Agglutination of TDP-43 in ALS Related to Age-Related Loss in the Cellular Control System


The loss of chemical changes in the regulatory sequence of TARDBP The gene, called DNA methylation, appears to help increase levels and clumping of the TDP-43 protein in the motor cortex of people with amyotrophic lateral sclerosis (ALS), according to a study.

As methylation of this gene – which stops the cellular machinery from reading this gene and making proteins – decreases with age, study results begin to explain why advanced age is a major risk factor. for ALS.

Age-related demethylation of the TDP-43 self-regulatory region in the human motor cortex»Was published in the journal Nature Communications Biology.

In over 95% of sporadic cases of ALS, the TDP-43 protein forms abnormal clumps in motor neurons, the nerve cells that control muscle movement. This aggregation leads to loss of motor neurons in an area of ​​the brain called the motor cortex and symptoms of disease.

Aging is a risk factor for motor neuron loss and the development of ALS, and researchers believe there may be a link between age and higher levels of TDP-43. However, the exact mechanism linking this protein to aging and the impact on motor neurons is still unknown.

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The amount of TDP-43 is strictly controlled by how its messenger RNA – mRNA, the molecule that carries the instructions of the TARDBP gene to make the TDP-43 protein – is processed, via a mechanism called splicing.

Splicing essentially determines which parts of the gene are retained to be read by the protein manufacturing machinery. In the case of TARDBP, if too much TDP-43 protein is already in the nucleus, cells alter the splicing process to produce an mRNA molecule which is degraded and will not lead to protein production, thus helping to control TDP- levels. 43.

Since aging is associated with the loss of DNA methylation – the biological process by which methyl groups are added to DNA to suppress gene activity – researchers based at the University of Niigata in Japan wondered whether methylation of DNA from TARDBP genes change with age.

They also examined whether a change in methylation state could alter the splicing mechanism of TDP-43 mRNA to increase TDP-43 production in motor neurons, ultimately leading to aggregation and disease. .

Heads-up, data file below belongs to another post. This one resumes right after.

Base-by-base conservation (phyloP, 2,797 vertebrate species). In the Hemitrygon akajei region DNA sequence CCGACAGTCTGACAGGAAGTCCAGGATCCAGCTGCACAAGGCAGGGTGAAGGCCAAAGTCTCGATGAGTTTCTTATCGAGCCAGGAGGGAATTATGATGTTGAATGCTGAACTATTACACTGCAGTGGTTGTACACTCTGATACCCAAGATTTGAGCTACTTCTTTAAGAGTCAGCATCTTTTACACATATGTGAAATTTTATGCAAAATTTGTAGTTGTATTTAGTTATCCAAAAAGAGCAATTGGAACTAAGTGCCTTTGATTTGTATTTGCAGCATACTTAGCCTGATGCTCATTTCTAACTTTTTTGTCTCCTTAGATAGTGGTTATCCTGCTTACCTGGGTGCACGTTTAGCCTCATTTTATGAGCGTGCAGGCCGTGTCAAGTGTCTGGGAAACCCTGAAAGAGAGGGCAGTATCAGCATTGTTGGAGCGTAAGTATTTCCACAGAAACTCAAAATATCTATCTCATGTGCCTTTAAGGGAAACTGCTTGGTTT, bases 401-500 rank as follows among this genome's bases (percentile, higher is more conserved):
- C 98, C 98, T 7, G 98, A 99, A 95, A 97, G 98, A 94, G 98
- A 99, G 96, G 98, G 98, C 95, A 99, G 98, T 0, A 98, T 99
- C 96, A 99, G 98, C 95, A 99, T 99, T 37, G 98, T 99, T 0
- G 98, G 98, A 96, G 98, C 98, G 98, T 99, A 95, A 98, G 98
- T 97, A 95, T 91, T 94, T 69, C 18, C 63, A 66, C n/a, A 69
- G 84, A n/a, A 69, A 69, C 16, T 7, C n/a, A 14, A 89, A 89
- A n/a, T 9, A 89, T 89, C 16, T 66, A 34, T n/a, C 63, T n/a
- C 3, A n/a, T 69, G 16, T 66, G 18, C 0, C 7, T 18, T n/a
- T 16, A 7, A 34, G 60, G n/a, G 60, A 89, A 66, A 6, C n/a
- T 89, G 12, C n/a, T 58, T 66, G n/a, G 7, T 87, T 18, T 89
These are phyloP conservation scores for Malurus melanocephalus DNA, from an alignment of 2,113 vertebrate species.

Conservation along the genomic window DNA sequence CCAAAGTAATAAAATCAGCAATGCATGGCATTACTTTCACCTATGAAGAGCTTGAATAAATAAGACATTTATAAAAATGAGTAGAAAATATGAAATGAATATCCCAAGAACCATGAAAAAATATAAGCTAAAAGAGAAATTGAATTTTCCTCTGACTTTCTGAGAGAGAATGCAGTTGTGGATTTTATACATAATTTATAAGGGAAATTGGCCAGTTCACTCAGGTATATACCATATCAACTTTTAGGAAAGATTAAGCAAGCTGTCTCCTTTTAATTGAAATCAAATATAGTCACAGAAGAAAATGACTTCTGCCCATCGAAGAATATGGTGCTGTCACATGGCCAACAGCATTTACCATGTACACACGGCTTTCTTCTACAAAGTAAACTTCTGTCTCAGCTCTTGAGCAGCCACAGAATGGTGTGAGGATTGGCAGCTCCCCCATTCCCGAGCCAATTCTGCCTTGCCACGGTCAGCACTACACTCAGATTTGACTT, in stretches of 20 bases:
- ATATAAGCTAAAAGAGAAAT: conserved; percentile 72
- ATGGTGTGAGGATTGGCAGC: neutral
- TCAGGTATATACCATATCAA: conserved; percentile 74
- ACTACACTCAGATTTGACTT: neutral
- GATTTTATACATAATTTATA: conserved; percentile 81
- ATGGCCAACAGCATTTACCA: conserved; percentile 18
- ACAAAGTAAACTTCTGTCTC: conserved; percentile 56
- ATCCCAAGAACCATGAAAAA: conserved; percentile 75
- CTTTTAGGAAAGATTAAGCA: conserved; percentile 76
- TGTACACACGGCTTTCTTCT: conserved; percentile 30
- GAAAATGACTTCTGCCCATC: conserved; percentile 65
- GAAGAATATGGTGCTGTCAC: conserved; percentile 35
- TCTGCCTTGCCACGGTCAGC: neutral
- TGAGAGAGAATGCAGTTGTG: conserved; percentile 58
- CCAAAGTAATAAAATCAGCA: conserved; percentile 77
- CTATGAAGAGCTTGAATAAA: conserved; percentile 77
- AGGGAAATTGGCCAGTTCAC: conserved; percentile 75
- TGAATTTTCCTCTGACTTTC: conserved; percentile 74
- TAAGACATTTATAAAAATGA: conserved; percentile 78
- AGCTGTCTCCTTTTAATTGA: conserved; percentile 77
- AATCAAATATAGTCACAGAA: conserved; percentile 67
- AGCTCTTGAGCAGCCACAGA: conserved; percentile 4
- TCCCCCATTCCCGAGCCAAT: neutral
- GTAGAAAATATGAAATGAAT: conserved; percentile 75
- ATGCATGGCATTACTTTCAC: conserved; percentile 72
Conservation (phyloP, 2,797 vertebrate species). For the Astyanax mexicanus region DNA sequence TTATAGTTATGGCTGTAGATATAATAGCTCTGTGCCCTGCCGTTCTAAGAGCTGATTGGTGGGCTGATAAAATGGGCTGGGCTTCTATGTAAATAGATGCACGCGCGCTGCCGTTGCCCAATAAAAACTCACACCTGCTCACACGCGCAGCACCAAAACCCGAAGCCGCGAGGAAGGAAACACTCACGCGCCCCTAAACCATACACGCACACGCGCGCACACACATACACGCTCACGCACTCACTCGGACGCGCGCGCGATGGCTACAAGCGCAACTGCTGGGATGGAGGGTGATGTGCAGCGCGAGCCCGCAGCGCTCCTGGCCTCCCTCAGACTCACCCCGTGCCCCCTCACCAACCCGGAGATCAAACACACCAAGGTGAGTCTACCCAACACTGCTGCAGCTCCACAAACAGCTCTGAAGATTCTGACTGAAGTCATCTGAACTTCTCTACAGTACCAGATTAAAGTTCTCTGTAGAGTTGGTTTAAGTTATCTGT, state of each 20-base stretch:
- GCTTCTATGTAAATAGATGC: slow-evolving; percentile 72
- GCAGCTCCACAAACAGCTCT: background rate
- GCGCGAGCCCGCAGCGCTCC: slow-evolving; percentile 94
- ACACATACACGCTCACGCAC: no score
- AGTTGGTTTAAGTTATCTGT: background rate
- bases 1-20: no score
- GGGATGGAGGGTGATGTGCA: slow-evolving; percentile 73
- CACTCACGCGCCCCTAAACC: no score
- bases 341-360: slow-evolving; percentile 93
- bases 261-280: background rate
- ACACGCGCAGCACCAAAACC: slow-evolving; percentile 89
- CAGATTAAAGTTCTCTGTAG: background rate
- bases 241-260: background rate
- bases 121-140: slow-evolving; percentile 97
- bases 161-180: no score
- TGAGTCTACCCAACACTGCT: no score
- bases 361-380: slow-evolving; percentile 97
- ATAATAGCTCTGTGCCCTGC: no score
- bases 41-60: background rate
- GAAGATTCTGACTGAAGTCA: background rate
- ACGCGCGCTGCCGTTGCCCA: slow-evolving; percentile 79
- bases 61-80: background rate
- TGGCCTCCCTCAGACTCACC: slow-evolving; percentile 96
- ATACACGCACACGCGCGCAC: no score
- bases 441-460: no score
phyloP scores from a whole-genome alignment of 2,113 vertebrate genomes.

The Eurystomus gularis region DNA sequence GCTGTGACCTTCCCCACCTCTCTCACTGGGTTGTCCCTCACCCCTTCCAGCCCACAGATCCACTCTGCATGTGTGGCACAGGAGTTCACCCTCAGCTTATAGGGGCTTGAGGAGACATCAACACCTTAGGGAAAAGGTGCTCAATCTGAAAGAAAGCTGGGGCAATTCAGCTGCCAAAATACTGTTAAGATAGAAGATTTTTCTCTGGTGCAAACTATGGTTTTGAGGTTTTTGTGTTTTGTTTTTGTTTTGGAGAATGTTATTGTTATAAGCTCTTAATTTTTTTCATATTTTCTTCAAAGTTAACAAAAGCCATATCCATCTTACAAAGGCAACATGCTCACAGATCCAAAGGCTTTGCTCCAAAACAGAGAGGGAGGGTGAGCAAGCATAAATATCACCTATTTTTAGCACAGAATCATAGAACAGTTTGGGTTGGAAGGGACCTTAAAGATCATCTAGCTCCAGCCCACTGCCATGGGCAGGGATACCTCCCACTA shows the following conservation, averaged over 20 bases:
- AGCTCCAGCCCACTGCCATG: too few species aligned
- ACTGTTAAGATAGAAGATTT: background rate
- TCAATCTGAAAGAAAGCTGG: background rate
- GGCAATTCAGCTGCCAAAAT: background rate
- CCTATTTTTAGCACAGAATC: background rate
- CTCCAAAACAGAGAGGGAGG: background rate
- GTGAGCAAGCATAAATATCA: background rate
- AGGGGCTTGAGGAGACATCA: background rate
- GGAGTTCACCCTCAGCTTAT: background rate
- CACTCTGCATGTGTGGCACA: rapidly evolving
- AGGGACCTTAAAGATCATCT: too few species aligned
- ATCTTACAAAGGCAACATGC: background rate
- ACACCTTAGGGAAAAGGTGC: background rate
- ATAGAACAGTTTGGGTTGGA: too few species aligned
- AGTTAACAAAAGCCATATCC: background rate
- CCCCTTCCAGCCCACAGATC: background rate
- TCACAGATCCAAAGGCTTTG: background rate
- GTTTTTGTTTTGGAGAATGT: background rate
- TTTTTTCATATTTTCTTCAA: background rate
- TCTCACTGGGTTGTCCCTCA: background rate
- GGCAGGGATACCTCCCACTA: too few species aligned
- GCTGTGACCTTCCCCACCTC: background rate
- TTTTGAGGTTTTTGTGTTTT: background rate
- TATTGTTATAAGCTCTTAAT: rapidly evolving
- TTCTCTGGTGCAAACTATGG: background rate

“It’s a big mystery why TDP-43 selectively accumulates in the motor cortex as we age in ALS. TDP-43 accumulates as its amount increases, ”said Osamu Onodera, MD, PhD, director of the Brain Research Institute at the University of Niigata and lead author of the study, in a press release.

“However, TDP-43 itself is expressed in all cells, and the amount of TDP-43 in a cell is kept strictly constant through splicing,” Onodera added.

To find out, the researchers selectively demethylated the TARDBP gene to determine whether it affected TDP-43 expression and to study DNA methylation status in brain tissue collected post-mortem from seven patients with ALS and eight people without brain disease serving as a control group .

“Many neurological diseases, including ALS, have ‘aging’ as a risk factor. DNA methylation changes, which shape tissue specificity, are also affected by aging, which in turn affects splicing, ”said Onodera. “This is why we focused on methylation at the regulatory site of the TDP-43 gene.”

The team demonstrated that demethylation suppressed the correct splicing of TARDBP MRNA, with a 1.85-fold increase in unspliced ​​mRNA. In brain samples, the amount of DNA methylation in the cerebral cortex and cerebellum did not differ between ALS patients and controls.

In the motor cortex of the brain, however, control samples showed less methylation in TARDBP with advanced age. People in their 50s had about 80% DNA methylation, which fell to almost 50% in people in their 80s. Among older people, methylation was “extremely low,” the researchers noted.

No correlation between methylation and age was evident in patients with ALS. But their methylation levels were about 65% of those normally found at age 45, and similar to levels seen in people in their sixties and sixties.

Other experiments have shown that TARDBP expression tended to increase when DNA was demethylated in motor cortex samples, but this association was significant only in samples from the control group.

The researchers also measured the levels of TDP-43 protein in the tissues of the motor cortex. Although there was no association between DNA methylation levels and normally folded TDP-43 protein, less methylation was linked to more aggregated TDP-43.

Finally, they studied the relationship between TARDBP methylation in the motor cortex and clinical features of ALS patients. A significant correlation was found between less methylation in the TARDBP gene and age of onset of ALS, but not with the duration of the disease.

“Thus, the unique profile of TARDBP … DNA methylation in the motor cortex may contribute to susceptibility to TDP-43 pathology [disease] during brain aging in people with ALS, ”the researchers wrote.

“Regulation of methylation in the regulatory region of TDP-43 may provide a novel therapeutic approach for ALS,” said Onodera. “Tissue-specific and age-related methylation changes in disease-associated genes may also play a role in other neurodegenerative diseases.”


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